Sonic the Hedgehog
for the Xbox360 (also on Ps3)
Online: Content Download
ESRB: E 10+
Enter the 1990’s. Sonic the Hedgehog is at the height of his popularity. Recent successes like the three installments of “Sonic the Hedgehog” on the Sega Genesis, as well as “Sonic CD” on Sega CD show that Sega’s mascot will be around for a while. In the late 1990’s, however, things change. Console gaming is leaving the world of the side-scroller in favor of 3-d platformers, such as “Super Mario 64” and “Banjo Kazooie”. Sonic moved into 3-D with flying colors at first, with “Sonic Adventure” and “Sonic Adventure Two”, as well as their Gamecube remakes. But things started going downhill after that. Although considered classics by a select few gamers, “Sonic Heroes” and “Shadow the Hedgehog” ultimately got far worse reviews than the “Sonic Adventure” series. Enter 2007. With the next generation of gaming technology, Sega and Sonic team try again to create a successful 3-D Sonic on the Playstation Three and the Xbox360 with “Sonic the Hedgehog”. This review will focus on the 360 version, although the two are essentially the same.
As with past Sonic games, this newest installment allows players to play in three different "episodes", each containing different characters and missions. Sonic's episode begins when Sonic, Sega’s super-fast running mascot, arrives in the kingdom of Soleanna just in time to save the heir to the throne, Princess Elise, from the clutches of the returning villain, the evil doctor Eggman. Sonic’s story focuses on the constant chase of doctor Eggman to same Elise. Meanwhile, Shadow the hedgehog, who (because of the events of the game “Shadow the Hedgehog”) is now a government agent. His mission is to stop yet another of Dr. Eggman’s plans. Two hundred years in the future, we meet Silver the hedgehog, who, with the help of the deceiving, evil, and shape shifting creature known as Mepheles, travels back in time to stop his future from turning out the horrible way it has. As with every other Sonic game, the story ends up centering on the search for the chaos emeralds, or the sacred stones that can turn thoughts into power. The story line for this game is surprisingly very interesting. So interesting that it seems more like an anime series than a video game.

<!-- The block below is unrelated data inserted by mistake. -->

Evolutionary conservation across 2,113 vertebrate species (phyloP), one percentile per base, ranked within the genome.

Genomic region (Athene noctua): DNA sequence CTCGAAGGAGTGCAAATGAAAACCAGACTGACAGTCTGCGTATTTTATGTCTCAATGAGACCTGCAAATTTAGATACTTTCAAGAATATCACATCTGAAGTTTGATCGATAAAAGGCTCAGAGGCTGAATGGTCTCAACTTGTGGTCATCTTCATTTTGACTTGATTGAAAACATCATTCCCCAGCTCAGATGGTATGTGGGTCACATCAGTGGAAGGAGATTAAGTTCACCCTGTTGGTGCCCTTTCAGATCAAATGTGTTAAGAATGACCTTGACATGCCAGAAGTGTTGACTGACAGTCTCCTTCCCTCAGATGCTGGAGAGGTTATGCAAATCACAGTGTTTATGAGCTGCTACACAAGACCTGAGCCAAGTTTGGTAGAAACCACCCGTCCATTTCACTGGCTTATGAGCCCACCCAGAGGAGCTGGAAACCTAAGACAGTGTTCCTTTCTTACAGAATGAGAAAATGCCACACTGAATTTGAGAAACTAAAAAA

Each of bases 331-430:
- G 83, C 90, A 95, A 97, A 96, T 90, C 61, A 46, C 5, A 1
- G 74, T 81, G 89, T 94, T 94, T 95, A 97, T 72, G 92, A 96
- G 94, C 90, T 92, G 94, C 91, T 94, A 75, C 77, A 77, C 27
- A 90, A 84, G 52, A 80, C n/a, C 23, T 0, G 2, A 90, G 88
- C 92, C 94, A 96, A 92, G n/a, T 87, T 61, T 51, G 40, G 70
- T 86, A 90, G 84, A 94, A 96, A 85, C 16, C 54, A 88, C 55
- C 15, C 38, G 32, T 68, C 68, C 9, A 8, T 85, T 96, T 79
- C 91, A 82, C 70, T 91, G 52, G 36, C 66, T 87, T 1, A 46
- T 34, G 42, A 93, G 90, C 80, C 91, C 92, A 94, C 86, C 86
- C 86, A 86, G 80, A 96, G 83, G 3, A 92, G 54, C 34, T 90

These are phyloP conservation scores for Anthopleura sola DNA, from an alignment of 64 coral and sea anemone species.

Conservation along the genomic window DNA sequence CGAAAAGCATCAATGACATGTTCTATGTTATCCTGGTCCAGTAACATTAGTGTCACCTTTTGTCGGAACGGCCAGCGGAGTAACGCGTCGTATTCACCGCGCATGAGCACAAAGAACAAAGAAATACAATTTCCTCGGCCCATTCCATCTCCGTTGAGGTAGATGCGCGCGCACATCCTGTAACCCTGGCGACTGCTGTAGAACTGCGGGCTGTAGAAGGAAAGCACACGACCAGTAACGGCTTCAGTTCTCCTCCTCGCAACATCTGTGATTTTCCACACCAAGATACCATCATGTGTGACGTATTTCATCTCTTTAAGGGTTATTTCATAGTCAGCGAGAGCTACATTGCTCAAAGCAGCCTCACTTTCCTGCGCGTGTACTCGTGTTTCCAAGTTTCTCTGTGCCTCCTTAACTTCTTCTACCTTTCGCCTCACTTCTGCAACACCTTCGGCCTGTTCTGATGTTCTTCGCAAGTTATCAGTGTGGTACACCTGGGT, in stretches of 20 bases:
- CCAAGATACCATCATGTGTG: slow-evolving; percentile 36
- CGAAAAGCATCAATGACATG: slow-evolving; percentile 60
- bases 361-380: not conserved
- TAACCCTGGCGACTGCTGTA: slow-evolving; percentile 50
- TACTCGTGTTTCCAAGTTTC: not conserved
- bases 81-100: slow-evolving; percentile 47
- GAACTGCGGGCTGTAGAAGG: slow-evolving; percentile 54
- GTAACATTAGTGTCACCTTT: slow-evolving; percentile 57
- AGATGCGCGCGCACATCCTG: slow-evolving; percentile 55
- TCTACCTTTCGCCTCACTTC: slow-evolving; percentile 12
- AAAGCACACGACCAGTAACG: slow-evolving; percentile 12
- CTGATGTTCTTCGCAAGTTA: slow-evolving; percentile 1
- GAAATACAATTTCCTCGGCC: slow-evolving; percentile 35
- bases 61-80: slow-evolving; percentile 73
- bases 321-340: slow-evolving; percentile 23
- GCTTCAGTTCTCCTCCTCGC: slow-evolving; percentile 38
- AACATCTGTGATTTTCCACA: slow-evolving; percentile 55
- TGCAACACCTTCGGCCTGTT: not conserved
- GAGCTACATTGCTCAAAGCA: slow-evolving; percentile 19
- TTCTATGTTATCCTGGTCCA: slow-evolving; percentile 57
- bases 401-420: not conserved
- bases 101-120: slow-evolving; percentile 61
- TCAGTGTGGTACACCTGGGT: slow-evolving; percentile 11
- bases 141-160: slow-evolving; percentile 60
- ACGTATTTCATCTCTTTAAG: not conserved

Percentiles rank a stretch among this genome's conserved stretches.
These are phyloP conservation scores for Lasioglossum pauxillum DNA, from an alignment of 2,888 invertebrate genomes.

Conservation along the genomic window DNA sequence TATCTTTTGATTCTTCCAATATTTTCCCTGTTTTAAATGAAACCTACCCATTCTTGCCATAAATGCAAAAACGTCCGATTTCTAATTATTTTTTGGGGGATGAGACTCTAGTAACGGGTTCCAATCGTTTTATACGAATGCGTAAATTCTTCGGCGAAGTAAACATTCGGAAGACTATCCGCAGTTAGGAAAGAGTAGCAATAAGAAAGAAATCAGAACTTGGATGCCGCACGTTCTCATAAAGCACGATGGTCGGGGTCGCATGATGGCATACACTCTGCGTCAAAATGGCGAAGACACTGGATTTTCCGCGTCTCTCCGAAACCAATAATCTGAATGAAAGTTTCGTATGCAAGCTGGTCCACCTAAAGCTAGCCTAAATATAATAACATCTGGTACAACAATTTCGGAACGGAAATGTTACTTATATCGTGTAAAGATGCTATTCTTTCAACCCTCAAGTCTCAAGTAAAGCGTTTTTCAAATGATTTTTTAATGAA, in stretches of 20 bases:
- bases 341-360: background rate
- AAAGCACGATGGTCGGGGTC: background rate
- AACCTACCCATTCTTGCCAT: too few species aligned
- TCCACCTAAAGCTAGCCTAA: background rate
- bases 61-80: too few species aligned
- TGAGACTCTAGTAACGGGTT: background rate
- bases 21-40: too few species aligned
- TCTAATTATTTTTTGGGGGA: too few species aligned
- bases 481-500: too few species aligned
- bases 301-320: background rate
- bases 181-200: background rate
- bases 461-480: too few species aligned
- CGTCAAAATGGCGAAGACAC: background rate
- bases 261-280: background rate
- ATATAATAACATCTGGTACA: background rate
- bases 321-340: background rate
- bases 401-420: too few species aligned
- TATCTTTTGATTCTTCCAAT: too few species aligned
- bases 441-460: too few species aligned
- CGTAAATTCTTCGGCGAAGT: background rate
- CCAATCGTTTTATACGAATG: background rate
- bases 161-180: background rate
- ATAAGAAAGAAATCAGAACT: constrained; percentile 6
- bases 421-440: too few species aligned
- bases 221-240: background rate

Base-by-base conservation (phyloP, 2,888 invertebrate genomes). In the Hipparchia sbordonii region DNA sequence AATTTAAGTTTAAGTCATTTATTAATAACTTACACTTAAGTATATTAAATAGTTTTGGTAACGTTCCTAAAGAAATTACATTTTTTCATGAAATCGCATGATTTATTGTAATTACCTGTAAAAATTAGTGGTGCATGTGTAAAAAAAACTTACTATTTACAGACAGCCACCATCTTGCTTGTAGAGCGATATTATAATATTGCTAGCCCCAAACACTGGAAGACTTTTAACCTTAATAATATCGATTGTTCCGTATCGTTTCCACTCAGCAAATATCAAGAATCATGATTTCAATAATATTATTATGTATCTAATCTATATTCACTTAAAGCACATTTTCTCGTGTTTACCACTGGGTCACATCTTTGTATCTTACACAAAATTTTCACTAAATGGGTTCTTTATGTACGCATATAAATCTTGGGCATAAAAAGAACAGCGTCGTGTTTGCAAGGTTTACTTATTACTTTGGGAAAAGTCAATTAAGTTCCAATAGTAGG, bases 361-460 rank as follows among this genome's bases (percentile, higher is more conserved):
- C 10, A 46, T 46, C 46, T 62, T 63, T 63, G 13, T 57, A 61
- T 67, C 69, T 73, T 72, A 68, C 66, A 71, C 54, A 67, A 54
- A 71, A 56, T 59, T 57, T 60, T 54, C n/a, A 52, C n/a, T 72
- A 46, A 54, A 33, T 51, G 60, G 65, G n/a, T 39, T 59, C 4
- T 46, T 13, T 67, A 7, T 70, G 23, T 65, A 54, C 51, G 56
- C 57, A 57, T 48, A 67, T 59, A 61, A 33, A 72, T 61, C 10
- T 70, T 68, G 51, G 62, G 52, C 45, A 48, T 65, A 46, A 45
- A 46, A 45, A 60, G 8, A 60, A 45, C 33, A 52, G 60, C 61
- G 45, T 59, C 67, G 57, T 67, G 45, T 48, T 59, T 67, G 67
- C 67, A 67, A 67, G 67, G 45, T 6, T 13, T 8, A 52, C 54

Now, onto the review…
Gameplay has always been unique for Sega’s blue blur. The goal is to reach the end ring, or giant ring at the end of each map, without dying. Your character will die (thus resulting in the loss of a life) if they are hit by an enemy while not holding any rings or by falling off of the map. If you die, you will return to the last checkpoint you passed, but losing all of your lives means you’ll have to continue from the point you last saved at. Controls are solid, obviously one of the few things in this game that a lot of thought was put into. They also work excellently with the Xbox360’s controller, and are extremely responsive. But, once again, Sonic team has failed to create a camera that stays focused on Sonic. On occasion, when jumping over a box or an enemy, the camera will stop at the enemy, blocking your view of the action ahead of you for a few seconds. The camera is by far the worst in Knuckle’s and Rouge’s missions, in which you must climb and glide around an area searching for something or someone. If you climb too high, the camera will actually go inside an object above you, forcing you to climb down and find an alternate route to your destination. Although it is extremely annoying, the camera doesn’t cut down on fun too much, though. Controlling Silver allows you to use psychic attacks on enemies. He can pick up and throw boxes and enemies without even getting near them. Silver's psytokinesis is, however, also quite glitchy, as boxes are randomly dropped on occasion and also may block off the camera if they get behind you.